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There have been many times when I have been the centre of calm for my child, but it is a wonderful realisation that he can return that favour too.

 

My word of the week this week is anxiety.

The Reading Residence

Also linking up with this week’s prompt of calm. I’m getting there!

mumturnedmom
Mums' Days

An occupational hazard?

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So the edit’s progressing pretty well, which is good. I’m falling into a fairly productive rhythm, and whilst it’s not so easy to hold on to my clarity of thought now that I’m swimming in the words again I think things are heading in the right direction.

I’m definitely feeling like I’m getting deeper into my protagonist’s head, understanding more clearly why she’s acting the way she is (and actually sharing that with the reader rather than hoping they’ll work it out for themselves). I’m feeling the presence of my antagonist more keenly too, though he hasn’t explicitly made an appearance yet. And this is where the slight downside of all this comes in.

Having spent a week immersing myself in some incredibly tense and creepy thrillers, and now trying to layer that growing sense of dread into my own writing, I’m finding my relationship with the real world has gone a little bit off-kilter… I’m seeing things out of the corner of my eye, hearing noises that I’m pretty sure aren’t actually there, and at times feeling almost as on edge as poor Grace herself.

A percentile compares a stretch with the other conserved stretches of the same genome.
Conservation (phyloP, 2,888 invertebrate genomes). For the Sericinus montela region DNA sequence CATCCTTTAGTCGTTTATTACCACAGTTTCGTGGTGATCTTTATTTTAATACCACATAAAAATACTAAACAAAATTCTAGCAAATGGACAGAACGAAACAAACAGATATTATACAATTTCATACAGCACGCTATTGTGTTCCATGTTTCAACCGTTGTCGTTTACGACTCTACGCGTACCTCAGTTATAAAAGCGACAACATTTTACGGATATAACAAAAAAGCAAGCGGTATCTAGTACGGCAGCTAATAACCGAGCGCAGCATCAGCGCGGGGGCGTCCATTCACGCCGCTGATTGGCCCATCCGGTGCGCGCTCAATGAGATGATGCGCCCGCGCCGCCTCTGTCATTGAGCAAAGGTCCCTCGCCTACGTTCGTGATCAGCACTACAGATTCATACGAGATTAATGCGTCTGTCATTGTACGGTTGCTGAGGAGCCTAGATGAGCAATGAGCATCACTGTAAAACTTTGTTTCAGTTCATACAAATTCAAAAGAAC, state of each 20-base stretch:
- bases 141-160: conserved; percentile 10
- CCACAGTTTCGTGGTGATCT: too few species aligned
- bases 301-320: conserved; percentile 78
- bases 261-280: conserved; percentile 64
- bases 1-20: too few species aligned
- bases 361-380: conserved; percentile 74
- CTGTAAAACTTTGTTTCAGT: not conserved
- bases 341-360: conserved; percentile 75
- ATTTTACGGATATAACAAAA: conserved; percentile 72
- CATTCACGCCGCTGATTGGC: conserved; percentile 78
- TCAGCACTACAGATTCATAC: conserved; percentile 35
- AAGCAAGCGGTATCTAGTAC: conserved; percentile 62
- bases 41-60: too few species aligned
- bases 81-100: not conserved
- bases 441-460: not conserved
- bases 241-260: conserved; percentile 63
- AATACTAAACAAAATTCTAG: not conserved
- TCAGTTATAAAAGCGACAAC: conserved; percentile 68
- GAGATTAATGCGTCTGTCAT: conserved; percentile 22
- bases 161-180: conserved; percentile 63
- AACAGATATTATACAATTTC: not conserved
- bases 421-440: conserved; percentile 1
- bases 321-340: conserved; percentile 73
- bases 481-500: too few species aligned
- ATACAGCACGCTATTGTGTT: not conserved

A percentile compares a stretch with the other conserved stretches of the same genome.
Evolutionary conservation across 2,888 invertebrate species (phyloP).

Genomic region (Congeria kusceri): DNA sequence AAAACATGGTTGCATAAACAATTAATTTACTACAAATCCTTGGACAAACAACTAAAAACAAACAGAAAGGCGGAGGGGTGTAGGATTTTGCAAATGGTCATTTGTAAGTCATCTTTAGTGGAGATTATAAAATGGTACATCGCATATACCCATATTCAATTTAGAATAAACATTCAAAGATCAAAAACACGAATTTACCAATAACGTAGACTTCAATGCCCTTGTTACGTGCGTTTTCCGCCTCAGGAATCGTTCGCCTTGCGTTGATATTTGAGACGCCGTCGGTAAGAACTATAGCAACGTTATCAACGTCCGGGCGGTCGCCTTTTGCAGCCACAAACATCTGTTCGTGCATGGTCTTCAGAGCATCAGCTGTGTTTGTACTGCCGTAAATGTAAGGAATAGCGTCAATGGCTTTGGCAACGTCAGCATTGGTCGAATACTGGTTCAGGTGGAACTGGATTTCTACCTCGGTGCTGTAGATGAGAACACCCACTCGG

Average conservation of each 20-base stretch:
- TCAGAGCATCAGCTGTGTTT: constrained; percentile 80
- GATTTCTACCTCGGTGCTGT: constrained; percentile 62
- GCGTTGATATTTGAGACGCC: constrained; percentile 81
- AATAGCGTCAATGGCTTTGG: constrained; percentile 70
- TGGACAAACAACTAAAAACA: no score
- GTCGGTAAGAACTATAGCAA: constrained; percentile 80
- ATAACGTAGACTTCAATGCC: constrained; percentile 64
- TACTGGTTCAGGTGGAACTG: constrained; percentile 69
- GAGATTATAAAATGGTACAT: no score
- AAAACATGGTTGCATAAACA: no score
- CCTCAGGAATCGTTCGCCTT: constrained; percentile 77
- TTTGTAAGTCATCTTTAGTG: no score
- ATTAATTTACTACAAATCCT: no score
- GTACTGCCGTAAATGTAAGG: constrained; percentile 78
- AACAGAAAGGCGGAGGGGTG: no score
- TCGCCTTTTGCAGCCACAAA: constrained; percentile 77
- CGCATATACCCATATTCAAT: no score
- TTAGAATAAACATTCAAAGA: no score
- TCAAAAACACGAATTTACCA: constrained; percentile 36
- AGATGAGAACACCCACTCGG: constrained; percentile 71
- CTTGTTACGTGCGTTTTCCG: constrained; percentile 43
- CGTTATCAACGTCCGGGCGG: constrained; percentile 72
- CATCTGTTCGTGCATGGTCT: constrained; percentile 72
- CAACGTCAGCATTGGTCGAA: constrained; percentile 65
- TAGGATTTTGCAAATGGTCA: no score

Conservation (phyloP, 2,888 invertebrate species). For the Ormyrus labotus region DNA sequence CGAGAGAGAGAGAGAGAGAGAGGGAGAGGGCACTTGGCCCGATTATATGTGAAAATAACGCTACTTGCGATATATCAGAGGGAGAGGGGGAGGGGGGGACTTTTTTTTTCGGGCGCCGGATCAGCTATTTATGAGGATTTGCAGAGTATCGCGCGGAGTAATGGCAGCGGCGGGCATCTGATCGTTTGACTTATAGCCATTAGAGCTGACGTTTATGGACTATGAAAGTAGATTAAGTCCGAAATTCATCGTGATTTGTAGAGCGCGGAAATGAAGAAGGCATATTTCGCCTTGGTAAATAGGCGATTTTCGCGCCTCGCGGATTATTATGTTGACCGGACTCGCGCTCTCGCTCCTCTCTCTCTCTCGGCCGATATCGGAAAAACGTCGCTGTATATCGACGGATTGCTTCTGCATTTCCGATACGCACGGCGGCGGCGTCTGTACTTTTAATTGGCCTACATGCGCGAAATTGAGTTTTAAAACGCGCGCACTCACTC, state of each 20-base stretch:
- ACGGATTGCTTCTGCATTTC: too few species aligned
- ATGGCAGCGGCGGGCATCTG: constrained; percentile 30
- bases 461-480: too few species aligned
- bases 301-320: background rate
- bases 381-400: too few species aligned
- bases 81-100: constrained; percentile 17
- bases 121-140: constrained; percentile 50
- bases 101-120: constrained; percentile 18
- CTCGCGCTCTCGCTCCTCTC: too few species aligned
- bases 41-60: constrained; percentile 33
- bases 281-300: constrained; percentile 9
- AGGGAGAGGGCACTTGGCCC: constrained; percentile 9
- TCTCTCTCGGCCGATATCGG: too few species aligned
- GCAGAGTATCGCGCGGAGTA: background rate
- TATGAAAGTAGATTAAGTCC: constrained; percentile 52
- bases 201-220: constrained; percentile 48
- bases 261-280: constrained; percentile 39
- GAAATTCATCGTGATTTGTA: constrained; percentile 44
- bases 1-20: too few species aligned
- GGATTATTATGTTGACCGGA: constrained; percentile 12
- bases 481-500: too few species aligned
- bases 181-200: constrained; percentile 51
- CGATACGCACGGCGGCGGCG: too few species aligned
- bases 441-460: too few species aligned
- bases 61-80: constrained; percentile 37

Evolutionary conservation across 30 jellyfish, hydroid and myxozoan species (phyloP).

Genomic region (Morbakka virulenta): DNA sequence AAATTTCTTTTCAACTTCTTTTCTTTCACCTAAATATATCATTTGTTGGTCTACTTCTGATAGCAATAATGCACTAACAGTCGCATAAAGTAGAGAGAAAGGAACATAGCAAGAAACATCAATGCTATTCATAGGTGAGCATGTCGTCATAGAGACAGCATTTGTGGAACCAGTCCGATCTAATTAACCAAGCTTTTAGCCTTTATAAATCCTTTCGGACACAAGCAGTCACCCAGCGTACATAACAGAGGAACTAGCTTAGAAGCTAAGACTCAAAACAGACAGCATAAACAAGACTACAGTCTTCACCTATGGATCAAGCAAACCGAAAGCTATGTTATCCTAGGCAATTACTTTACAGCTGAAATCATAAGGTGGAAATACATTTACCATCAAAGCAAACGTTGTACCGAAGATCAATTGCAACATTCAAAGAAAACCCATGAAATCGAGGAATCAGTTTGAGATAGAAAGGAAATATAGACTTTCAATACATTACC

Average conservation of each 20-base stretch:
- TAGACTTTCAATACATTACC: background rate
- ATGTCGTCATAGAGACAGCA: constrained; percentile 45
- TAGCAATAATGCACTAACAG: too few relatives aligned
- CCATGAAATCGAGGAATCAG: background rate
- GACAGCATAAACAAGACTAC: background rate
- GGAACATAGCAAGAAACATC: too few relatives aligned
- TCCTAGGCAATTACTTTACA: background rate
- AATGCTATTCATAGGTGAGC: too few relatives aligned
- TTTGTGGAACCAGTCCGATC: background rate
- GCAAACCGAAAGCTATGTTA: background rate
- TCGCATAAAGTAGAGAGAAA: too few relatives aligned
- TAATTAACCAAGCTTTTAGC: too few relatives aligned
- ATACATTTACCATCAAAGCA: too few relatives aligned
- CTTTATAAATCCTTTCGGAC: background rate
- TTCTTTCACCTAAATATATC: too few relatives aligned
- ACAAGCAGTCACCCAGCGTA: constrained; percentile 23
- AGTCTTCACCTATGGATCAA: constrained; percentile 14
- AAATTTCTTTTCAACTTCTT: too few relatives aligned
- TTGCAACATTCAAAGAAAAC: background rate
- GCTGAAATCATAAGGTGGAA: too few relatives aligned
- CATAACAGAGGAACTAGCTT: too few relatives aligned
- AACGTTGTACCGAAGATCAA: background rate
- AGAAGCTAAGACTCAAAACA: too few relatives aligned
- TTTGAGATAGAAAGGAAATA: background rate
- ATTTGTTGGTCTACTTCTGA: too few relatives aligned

There was a particularly ridiculous night last week when Leigh was away in Exeter. I’d managed to get Arthur down to sleep reasonably early, and had stayed up a bit too late watching unnecessary TV. By the time I finally headed to bed, with revision ideas for the novel still whirring around my mind, I was overtired and a little too open to suggestion. It had just gone midnight, and Leigh’s bedside light was on when I got to our room. I’m still not entirely sure why (it hadn’t been when I’d gone upstairs earlier I swear), and at that moment in time I convinced myself it was because there was someone in the house. Heart racing, I cautiously checked the top floor was clear. I then crept downstairs and got Arthur from his room, waking him up in the process, and took him up with me to hide under the duvet. There was nothing rational about all this – and I knew that at the time, though it didn’t stop the creeping terror. I’m just glad I stopped short of calling Leigh and insisting he came home before I finally fell asleep!

It hasn’t got quite that bad since, but I’ve still been pretty jumpy. I’ve been prone to anxiety in the past, and it seems that letting my imagination wander into the recesses of a psychopath’s mind might just have awakened that… And I’m still only a few chapters in, so who knows what’s going to happen when things really start hotting up.

Ho hum… An occupational hazard I guess. Anyone else find their imaginary worlds seeping into reality, or is that just me?